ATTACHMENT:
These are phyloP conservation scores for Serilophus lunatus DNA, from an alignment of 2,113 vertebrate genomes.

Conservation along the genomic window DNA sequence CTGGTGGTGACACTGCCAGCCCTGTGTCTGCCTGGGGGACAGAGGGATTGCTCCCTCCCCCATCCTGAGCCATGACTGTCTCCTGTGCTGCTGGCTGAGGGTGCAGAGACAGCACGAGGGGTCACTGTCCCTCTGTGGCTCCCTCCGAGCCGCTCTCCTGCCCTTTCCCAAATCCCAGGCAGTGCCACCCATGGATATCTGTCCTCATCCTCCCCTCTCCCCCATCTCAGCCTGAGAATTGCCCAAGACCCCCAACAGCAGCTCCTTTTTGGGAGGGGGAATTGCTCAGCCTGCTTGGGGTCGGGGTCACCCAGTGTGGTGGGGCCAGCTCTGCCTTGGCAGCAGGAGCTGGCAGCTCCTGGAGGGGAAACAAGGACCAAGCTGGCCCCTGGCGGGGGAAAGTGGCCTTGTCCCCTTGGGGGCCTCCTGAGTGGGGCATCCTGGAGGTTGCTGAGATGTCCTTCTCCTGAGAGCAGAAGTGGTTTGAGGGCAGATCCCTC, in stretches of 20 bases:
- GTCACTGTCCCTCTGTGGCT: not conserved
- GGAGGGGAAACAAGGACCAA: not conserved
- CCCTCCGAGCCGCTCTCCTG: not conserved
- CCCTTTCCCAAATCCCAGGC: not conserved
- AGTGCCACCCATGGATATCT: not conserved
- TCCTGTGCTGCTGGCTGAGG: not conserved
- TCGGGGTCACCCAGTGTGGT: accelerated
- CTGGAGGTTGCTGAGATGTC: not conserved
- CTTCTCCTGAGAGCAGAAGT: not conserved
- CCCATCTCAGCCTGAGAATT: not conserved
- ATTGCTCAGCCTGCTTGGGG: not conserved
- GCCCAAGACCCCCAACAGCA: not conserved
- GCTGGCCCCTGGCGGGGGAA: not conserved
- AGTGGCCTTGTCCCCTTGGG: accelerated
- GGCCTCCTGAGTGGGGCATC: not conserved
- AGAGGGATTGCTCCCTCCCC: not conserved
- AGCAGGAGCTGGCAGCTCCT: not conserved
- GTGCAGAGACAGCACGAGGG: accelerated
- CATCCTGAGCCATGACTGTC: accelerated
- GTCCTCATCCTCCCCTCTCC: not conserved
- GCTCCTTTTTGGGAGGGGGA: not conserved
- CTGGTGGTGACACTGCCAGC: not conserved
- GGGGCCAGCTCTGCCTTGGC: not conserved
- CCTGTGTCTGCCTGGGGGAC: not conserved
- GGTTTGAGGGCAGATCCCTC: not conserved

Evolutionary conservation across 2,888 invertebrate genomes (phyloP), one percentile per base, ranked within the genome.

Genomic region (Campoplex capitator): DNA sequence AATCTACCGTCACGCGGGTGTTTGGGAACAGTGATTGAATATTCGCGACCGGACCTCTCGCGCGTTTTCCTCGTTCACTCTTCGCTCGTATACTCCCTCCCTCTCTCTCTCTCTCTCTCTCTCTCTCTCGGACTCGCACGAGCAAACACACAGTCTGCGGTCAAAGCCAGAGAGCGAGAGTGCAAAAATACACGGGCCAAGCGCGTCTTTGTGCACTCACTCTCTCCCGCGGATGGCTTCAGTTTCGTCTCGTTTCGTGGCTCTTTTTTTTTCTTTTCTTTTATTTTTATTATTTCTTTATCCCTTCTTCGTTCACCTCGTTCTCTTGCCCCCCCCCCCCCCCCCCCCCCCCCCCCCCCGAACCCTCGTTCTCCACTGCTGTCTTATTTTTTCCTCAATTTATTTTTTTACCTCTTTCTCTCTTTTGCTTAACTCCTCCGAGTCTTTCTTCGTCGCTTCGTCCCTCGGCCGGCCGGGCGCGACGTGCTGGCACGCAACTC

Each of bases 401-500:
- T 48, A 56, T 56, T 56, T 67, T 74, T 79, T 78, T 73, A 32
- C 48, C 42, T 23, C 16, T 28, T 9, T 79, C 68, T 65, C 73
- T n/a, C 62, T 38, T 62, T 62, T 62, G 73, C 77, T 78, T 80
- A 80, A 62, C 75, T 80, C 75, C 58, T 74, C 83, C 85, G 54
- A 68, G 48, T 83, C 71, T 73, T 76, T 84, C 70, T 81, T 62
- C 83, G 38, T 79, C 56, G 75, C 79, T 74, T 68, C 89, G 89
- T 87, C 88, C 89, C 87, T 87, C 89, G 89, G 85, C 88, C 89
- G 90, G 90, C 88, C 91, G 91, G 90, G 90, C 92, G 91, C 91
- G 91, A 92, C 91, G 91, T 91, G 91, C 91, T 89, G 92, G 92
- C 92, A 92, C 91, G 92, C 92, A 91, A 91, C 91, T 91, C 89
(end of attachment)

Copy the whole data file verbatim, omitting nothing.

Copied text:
These are phyloP conservation scores for Serilophus lunatus DNA, from an alignment of 2,113 vertebrate genomes.

Conservation along the genomic window DNA sequence CTGGTGGTGACACTGCCAGCCCTGTGTCTGCCTGGGGGACAGAGGGATTGCTCCCTCCCCCATCCTGAGCCATGACTGTCTCCTGTGCTGCTGGCTGAGGGTGCAGAGACAGCACGAGGGGTCACTGTCCCTCTGTGGCTCCCTCCGAGCCGCTCTCCTGCCCTTTCCCAAATCCCAGGCAGTGCCACCCATGGATATCTGTCCTCATCCTCCCCTCTCCCCCATCTCAGCCTGAGAATTGCCCAAGACCCCCAACAGCAGCTCCTTTTTGGGAGGGGGAATTGCTCAGCCTGCTTGGGGTCGGGGTCACCCAGTGTGGTGGGGCCAGCTCTGCCTTGGCAGCAGGAGCTGGCAGCTCCTGGAGGGGAAACAAGGACCAAGCTGGCCCCTGGCGGGGGAAAGTGGCCTTGTCCCCTTGGGGGCCTCCTGAGTGGGGCATCCTGGAGGTTGCTGAGATGTCCTTCTCCTGAGAGCAGAAGTGGTTTGAGGGCAGATCCCTC, in stretches of 20 bases:
- GTCACTGTCCCTCTGTGGCT: not conserved
- GGAGGGGAAACAAGGACCAA: not conserved
- CCCTCCGAGCCGCTCTCCTG: not conserved
- CCCTTTCCCAAATCCCAGGC: not conserved
- AGTGCCACCCATGGATATCT: not conserved
- TCCTGTGCTGCTGGCTGAGG: not conserved
- TCGGGGTCACCCAGTGTGGT: accelerated
- CTGGAGGTTGCTGAGATGTC: not conserved
- CTTCTCCTGAGAGCAGAAGT: not conserved
- CCCATCTCAGCCTGAGAATT: not conserved
- ATTGCTCAGCCTGCTTGGGG: not conserved
- GCCCAAGACCCCCAACAGCA: not conserved
- GCTGGCCCCTGGCGGGGGAA: not conserved
- AGTGGCCTTGTCCCCTTGGG: accelerated
- GGCCTCCTGAGTGGGGCATC: not conserved
- AGAGGGATTGCTCCCTCCCC: not conserved
- AGCAGGAGCTGGCAGCTCCT: not conserved
- GTGCAGAGACAGCACGAGGG: accelerated
- CATCCTGAGCCATGACTGTC: accelerated
- GTCCTCATCCTCCCCTCTCC: not conserved
- GCTCCTTTTTGGGAGGGGGA: not conserved
- CTGGTGGTGACACTGCCAGC: not conserved
- GGGGCCAGCTCTGCCTTGGC: not conserved
- CCTGTGTCTGCCTGGGGGAC: not conserved
- GGTTTGAGGGCAGATCCCTC: not conserved

Evolutionary conservation across 2,888 invertebrate genomes (phyloP), one percentile per base, ranked within the genome.

Genomic region (Campoplex capitator): DNA sequence AATCTACCGTCACGCGGGTGTTTGGGAACAGTGATTGAATATTCGCGACCGGACCTCTCGCGCGTTTTCCTCGTTCACTCTTCGCTCGTATACTCCCTCCCTCTCTCTCTCTCTCTCTCTCTCTCTCTCGGACTCGCACGAGCAAACACACAGTCTGCGGTCAAAGCCAGAGAGCGAGAGTGCAAAAATACACGGGCCAAGCGCGTCTTTGTGCACTCACTCTCTCCCGCGGATGGCTTCAGTTTCGTCTCGTTTCGTGGCTCTTTTTTTTTCTTTTCTTTTATTTTTATTATTTCTTTATCCCTTCTTCGTTCACCTCGTTCTCTTGCCCCCCCCCCCCCCCCCCCCCCCCCCCCCCCGAACCCTCGTTCTCCACTGCTGTCTTATTTTTTCCTCAATTTATTTTTTTACCTCTTTCTCTCTTTTGCTTAACTCCTCCGAGTCTTTCTTCGTCGCTTCGTCCCTCGGCCGGCCGGGCGCGACGTGCTGGCACGCAACTC

Each of bases 401-500:
- T 48, A 56, T 56, T 56, T 67, T 74, T 79, T 78, T 73, A 32
- C 48, C 42, T 23, C 16, T 28, T 9, T 79, C 68, T 65, C 73
- T n/a, C 62, T 38, T 62, T 62, T 62, G 73, C 77, T 78, T 80
- A 80, A 62, C 75, T 80, C 75, C 58, T 74, C 83, C 85, G 54
- A 68, G 48, T 83, C 71, T 73, T 76, T 84, C 70, T 81, T 62
- C 83, G 38, T 79, C 56, G 75, C 79, T 74, T 68, C 89, G 89
- T 87, C 88, C 89, C 87, T 87, C 89, G 89, G 85, C 88, C 89
- G 90, G 90, C 88, C 91, G 91, G 90, G 90, C 92, G 91, C 91
- G 91, A 92, C 91, G 91, T 91, G 91, C 91, T 89, G 92, G 92
- C 92, A 92, C 91, G 92, C 92, A 91, A 91, C 91, T 91, C 89